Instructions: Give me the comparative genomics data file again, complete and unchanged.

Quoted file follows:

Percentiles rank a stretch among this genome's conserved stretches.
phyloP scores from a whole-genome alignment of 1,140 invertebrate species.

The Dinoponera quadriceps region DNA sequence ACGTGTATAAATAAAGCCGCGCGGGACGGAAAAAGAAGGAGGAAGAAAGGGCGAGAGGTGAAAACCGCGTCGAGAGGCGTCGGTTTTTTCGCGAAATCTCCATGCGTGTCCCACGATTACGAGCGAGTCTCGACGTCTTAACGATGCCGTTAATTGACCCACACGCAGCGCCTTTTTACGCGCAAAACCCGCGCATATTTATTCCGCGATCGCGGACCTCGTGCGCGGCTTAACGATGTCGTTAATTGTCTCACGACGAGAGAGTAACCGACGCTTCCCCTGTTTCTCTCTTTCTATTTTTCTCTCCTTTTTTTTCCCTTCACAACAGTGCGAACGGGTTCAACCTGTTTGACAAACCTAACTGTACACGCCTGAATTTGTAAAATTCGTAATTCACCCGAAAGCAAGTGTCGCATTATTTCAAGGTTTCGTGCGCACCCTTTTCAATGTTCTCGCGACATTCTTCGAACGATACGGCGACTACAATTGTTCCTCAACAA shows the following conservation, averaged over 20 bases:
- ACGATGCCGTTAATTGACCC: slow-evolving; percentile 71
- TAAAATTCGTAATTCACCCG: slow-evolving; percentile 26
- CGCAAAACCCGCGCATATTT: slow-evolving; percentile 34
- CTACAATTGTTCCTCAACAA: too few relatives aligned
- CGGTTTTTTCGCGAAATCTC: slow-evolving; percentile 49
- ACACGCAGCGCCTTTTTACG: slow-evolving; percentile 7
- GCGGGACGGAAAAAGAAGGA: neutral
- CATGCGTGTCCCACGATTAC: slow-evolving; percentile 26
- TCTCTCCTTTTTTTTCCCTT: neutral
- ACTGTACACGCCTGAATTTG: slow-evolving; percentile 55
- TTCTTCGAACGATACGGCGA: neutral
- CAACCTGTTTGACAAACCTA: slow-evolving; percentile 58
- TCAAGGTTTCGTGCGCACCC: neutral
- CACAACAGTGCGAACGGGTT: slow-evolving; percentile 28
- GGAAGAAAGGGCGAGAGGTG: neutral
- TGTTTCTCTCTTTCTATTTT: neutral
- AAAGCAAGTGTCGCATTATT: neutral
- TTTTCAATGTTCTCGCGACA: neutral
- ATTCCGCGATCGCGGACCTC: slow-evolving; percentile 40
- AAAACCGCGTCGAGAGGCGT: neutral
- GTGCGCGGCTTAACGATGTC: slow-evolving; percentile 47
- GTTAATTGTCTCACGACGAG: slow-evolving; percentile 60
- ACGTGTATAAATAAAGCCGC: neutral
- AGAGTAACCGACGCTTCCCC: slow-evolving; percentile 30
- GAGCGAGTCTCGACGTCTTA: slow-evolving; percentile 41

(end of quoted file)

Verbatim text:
Percentiles rank a stretch among this genome's conserved stretches.
phyloP scores from a whole-genome alignment of 1,140 invertebrate species.

The Dinoponera quadriceps region DNA sequence ACGTGTATAAATAAAGCCGCGCGGGACGGAAAAAGAAGGAGGAAGAAAGGGCGAGAGGTGAAAACCGCGTCGAGAGGCGTCGGTTTTTTCGCGAAATCTCCATGCGTGTCCCACGATTACGAGCGAGTCTCGACGTCTTAACGATGCCGTTAATTGACCCACACGCAGCGCCTTTTTACGCGCAAAACCCGCGCATATTTATTCCGCGATCGCGGACCTCGTGCGCGGCTTAACGATGTCGTTAATTGTCTCACGACGAGAGAGTAACCGACGCTTCCCCTGTTTCTCTCTTTCTATTTTTCTCTCCTTTTTTTTCCCTTCACAACAGTGCGAACGGGTTCAACCTGTTTGACAAACCTAACTGTACACGCCTGAATTTGTAAAATTCGTAATTCACCCGAAAGCAAGTGTCGCATTATTTCAAGGTTTCGTGCGCACCCTTTTCAATGTTCTCGCGACATTCTTCGAACGATACGGCGACTACAATTGTTCCTCAACAA shows the following conservation, averaged over 20 bases:
- ACGATGCCGTTAATTGACCC: slow-evolving; percentile 71
- TAAAATTCGTAATTCACCCG: slow-evolving; percentile 26
- CGCAAAACCCGCGCATATTT: slow-evolving; percentile 34
- CTACAATTGTTCCTCAACAA: too few relatives aligned
- CGGTTTTTTCGCGAAATCTC: slow-evolving; percentile 49
- ACACGCAGCGCCTTTTTACG: slow-evolving; percentile 7
- GCGGGACGGAAAAAGAAGGA: neutral
- CATGCGTGTCCCACGATTAC: slow-evolving; percentile 26
- TCTCTCCTTTTTTTTCCCTT: neutral
- ACTGTACACGCCTGAATTTG: slow-evolving; percentile 55
- TTCTTCGAACGATACGGCGA: neutral
- CAACCTGTTTGACAAACCTA: slow-evolving; percentile 58
- TCAAGGTTTCGTGCGCACCC: neutral
- CACAACAGTGCGAACGGGTT: slow-evolving; percentile 28
- GGAAGAAAGGGCGAGAGGTG: neutral
- TGTTTCTCTCTTTCTATTTT: neutral
- AAAGCAAGTGTCGCATTATT: neutral
- TTTTCAATGTTCTCGCGACA: neutral
- ATTCCGCGATCGCGGACCTC: slow-evolving; percentile 40
- AAAACCGCGTCGAGAGGCGT: neutral
- GTGCGCGGCTTAACGATGTC: slow-evolving; percentile 47
- GTTAATTGTCTCACGACGAG: slow-evolving; percentile 60
- ACGTGTATAAATAAAGCCGC: neutral
- AGAGTAACCGACGCTTCCCC: slow-evolving; percentile 30
- GAGCGAGTCTCGACGTCTTA: slow-evolving; percentile 41